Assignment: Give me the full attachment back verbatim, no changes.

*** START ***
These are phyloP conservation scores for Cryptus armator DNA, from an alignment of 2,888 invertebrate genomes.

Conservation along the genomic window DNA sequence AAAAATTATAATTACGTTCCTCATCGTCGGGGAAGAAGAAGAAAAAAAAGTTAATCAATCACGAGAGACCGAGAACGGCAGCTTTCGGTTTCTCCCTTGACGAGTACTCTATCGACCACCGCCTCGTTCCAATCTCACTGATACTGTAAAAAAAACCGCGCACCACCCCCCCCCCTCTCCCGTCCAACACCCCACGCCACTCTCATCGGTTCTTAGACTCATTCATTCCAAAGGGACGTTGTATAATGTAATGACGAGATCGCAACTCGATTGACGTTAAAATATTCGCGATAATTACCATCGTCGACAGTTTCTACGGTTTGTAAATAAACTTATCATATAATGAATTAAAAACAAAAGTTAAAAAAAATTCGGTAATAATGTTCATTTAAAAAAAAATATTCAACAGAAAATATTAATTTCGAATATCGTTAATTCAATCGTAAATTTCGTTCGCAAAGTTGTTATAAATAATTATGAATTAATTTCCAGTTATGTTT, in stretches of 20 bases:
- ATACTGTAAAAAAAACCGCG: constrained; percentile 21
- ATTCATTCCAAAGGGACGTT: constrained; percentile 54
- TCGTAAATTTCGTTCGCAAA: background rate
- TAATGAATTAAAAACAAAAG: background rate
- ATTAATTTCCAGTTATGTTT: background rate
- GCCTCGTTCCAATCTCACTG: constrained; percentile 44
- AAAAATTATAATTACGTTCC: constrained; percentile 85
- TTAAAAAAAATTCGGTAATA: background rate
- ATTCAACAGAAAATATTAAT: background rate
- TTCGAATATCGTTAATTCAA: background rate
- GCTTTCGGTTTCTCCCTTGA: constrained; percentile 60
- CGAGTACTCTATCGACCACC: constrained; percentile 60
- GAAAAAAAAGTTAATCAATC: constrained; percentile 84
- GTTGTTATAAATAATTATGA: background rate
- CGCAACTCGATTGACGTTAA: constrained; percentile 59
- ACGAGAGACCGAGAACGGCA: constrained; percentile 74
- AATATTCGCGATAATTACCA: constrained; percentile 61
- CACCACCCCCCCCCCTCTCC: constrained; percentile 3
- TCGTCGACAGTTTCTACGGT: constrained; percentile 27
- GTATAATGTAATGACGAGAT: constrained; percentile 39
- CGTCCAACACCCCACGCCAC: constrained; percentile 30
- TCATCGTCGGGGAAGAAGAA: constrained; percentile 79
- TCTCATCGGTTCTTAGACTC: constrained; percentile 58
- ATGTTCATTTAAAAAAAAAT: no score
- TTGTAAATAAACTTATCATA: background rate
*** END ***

These are phyloP conservation scores for Cryptus armator DNA, from an alignment of 2,888 invertebrate genomes.

Conservation along the genomic window DNA sequence AAAAATTATAATTACGTTCCTCATCGTCGGGGAAGAAGAAGAAAAAAAAGTTAATCAATCACGAGAGACCGAGAACGGCAGCTTTCGGTTTCTCCCTTGACGAGTACTCTATCGACCACCGCCTCGTTCCAATCTCACTGATACTGTAAAAAAAACCGCGCACCACCCCCCCCCCTCTCCCGTCCAACACCCCACGCCACTCTCATCGGTTCTTAGACTCATTCATTCCAAAGGGACGTTGTATAATGTAATGACGAGATCGCAACTCGATTGACGTTAAAATATTCGCGATAATTACCATCGTCGACAGTTTCTACGGTTTGTAAATAAACTTATCATATAATGAATTAAAAACAAAAGTTAAAAAAAATTCGGTAATAATGTTCATTTAAAAAAAAATATTCAACAGAAAATATTAATTTCGAATATCGTTAATTCAATCGTAAATTTCGTTCGCAAAGTTGTTATAAATAATTATGAATTAATTTCCAGTTATGTTT, in stretches of 20 bases:
- ATACTGTAAAAAAAACCGCG: constrained; percentile 21
- ATTCATTCCAAAGGGACGTT: constrained; percentile 54
- TCGTAAATTTCGTTCGCAAA: background rate
- TAATGAATTAAAAACAAAAG: background rate
- ATTAATTTCCAGTTATGTTT: background rate
- GCCTCGTTCCAATCTCACTG: constrained; percentile 44
- AAAAATTATAATTACGTTCC: constrained; percentile 85
- TTAAAAAAAATTCGGTAATA: background rate
- ATTCAACAGAAAATATTAAT: background rate
- TTCGAATATCGTTAATTCAA: background rate
- GCTTTCGGTTTCTCCCTTGA: constrained; percentile 60
- CGAGTACTCTATCGACCACC: constrained; percentile 60
- GAAAAAAAAGTTAATCAATC: constrained; percentile 84
- GTTGTTATAAATAATTATGA: background rate
- CGCAACTCGATTGACGTTAA: constrained; percentile 59
- ACGAGAGACCGAGAACGGCA: constrained; percentile 74
- AATATTCGCGATAATTACCA: constrained; percentile 61
- CACCACCCCCCCCCCTCTCC: constrained; percentile 3
- TCGTCGACAGTTTCTACGGT: constrained; percentile 27
- GTATAATGTAATGACGAGAT: constrained; percentile 39
- CGTCCAACACCCCACGCCAC: constrained; percentile 30
- TCATCGTCGGGGAAGAAGAA: constrained; percentile 79
- TCTCATCGGTTCTTAGACTC: constrained; percentile 58
- ATGTTCATTTAAAAAAAAAT: no score
- TTGTAAATAAACTTATCATA: background rate